The first time my PT put me on a treadmill, she made the comment that I run upright too much and to lean forward at the hips more, also to look into Chi Running. The second time a few weeks later she said my posture was better and that I have a slight heel, midfoot strike which she commended saying most people heel strike. I never get shin splints and think my footstrike is good, but I guess it's possible my treadmill to outside form could be different and that my running form is off. I weigh 174, far from optimal but not enough to cause chronic quad soreness. I have been stretching and foam rolling a lot lately, and will continue. I will try and look at my outside running form today. I guess the bend at the hips with an upright body still hits the quads a lot.
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  #5  
Unread 02-05-2012, 09:54 AM
FutureisNow FutureisNow is offline
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Another thing to consider is adding short walking breaks of 30 seconds every mile or so. They will allow the blood to perfuse to your muscles, clear the
lacitic acid which makes recovery easier and could help your development.
See http://www.jeffgalloway.com/training/walk_breaks.html for more information.

This is from his blog:

Some runners assume that they must work toward the day when they don’t have to take any walk breaks at all. This is up to the individual but is not recommended. Remember that you decide what ratio of run-walk-run™ to use. There is no rule that requires you to hold to any ratio on a given day. As you adjust the run-walk according to how you feel, you gain control over your fatigue.

I’ve run for about 50 years, and I enjoy running more than ever because of walk breaks. During and after almost every run, I am energized and mentally alert. I would not be able to run almost every day if I didn’t insert the walk breaks early and often. I start most runs taking a short walk break every minute. By 2 miles, I am usually walking every 3-5 minutes. By 5 miles, the ratio often goes to every 7-10 minutes. But there are days every year when I stay at 3 minutes and even a few days at 1 minute.

The run-walk-run™ ratio that you use will vary from day to day. The more conservative you are, the more enjoyment you can expect from your running - day after day.

Last edited by FutureisNow : 02-05-2012 at 10:02 AM.
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  #6  
Unread 02-05-2012, 10:18 PM
Donald Lee Donald Lee is offline
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Is this a recent occurence? There could be something structural/postural going on...possibly in your hips.
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  #7  
Unread 02-06-2012, 09:02 PM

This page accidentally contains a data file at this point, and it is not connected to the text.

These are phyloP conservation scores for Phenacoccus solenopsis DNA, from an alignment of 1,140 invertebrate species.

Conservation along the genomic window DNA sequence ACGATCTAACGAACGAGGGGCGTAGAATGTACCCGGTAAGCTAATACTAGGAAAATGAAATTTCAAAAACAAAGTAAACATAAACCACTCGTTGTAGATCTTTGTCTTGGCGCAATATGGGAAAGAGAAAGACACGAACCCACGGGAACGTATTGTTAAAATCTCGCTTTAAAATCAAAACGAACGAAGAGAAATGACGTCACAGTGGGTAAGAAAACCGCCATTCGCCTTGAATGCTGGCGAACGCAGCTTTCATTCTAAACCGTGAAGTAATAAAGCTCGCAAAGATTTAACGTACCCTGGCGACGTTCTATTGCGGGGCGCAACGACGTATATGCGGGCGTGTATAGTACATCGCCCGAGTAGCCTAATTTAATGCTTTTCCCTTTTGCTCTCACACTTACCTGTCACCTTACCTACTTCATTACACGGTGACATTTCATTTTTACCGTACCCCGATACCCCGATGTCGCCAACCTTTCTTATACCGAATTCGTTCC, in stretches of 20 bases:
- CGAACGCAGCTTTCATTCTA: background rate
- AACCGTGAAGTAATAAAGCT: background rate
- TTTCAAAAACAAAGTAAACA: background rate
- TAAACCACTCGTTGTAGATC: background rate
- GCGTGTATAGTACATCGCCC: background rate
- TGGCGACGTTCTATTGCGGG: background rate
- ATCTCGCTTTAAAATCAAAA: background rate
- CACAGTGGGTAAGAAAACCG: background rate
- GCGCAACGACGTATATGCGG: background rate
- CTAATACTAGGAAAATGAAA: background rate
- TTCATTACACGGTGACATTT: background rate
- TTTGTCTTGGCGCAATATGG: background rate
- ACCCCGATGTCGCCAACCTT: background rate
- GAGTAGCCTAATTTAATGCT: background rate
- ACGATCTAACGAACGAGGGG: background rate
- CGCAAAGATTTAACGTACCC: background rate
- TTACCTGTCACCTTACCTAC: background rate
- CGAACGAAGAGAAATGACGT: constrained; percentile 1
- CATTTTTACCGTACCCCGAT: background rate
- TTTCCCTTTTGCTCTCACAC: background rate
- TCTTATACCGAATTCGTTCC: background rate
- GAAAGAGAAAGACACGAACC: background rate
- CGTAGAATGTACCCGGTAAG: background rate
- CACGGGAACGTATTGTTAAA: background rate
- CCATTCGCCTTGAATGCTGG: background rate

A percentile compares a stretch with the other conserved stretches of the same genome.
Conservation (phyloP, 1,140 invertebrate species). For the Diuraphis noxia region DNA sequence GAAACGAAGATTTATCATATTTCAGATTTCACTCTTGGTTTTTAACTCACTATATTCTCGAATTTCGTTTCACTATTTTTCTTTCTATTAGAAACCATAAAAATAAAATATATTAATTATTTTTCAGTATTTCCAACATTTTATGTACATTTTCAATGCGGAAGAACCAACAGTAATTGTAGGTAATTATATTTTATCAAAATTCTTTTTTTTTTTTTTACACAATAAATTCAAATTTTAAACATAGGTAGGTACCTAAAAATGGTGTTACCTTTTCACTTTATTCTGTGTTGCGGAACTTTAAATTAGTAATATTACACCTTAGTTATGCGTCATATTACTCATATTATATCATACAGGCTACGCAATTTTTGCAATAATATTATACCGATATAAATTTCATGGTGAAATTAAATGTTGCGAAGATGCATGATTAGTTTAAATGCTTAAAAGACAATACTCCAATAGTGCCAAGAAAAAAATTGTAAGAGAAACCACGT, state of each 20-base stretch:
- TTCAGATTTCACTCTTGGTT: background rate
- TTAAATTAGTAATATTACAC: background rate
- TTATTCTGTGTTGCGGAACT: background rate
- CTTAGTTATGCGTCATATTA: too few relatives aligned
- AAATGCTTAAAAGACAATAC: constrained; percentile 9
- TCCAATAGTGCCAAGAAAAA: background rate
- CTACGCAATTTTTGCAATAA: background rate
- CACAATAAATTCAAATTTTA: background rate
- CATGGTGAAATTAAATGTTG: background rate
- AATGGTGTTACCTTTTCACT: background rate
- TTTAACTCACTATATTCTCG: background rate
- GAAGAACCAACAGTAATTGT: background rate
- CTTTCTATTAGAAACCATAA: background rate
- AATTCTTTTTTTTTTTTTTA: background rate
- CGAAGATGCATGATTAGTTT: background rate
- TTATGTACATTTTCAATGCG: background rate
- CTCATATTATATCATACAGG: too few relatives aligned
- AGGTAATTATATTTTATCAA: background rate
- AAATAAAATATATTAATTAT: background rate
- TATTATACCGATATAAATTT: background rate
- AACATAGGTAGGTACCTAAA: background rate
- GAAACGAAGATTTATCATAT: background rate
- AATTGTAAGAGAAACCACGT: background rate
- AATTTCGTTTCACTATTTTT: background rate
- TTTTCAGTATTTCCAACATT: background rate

Zé Apelido Zé Apelido is offline
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how many times a week are you running?
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  #8  
Unread 02-06-2012, 09:25 PM
iopq iopq is offline
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try rolling one of those foam roller things on your quads
look it up, try it

I use a lacrosse ball for the same purpose
that's how I roll
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  #9  
Unread 02-06-2012, 09:47 PM
randyjr randyjr is offline
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All, please ignore Bonhams post, not sure what his problem is with me.
I plan to continue foam rolling, although I'm not real sure if it will help out. I run 5-6 days per week, with 1 or 2 quality days. I have dropped races for the last 1 1/2 months with the exception of 5K about 3 weeks ago in which I experienced completely dead quads the last 1/2 mile. I have run plenty of 5K's and towards the end of them it's always a whole body pain experience but this last 5K, I was breathing pretty good, felt alright except my quads just couldn't go anymore. The end of the race was uphill, and I lost quite some time having to slug my body up it.
As far as how long, its hard to say. It seems like sore quads has been a problem since I introduced extended harder running a year and a half ago. I know there's a point where volume and intensity come together and maybe my quads just can't handle intensity as much as others. I can easily run 8-9 miles daily at a easy pace and do great, but give me tempos or fast intervals and they fry. I've ignored this problem because I thought it was common for competitive runners, but recently realized mine was a little much after talking to some other runners. I did 2.6 miles of 10K pace intervals on Saturday, nowhere near a hard workout at all and still slightly sore to the touch tonight and can tell this will hang around for another 2 days probably, thus preventing another quality day. I've debated dropping harder running and just going back to running easy and carefree. Was much less stressful back then!

Last edited by randyjr : 02-06-2012 at 09:50 PM.
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  #10  
Unread 02-06-2012, 09:53 PM
Zé Apelido Zé Apelido is offline
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Quote:
Originally Posted by randyjr View Post
I run 5-6 days per week, with 1 or 2 quality days.
run less

take 4-5 days off, then start running only 2-3 days a week. your legs are probably just not recovering from the amount of load you are putting them through. What's the point of running so much if it's making you worse?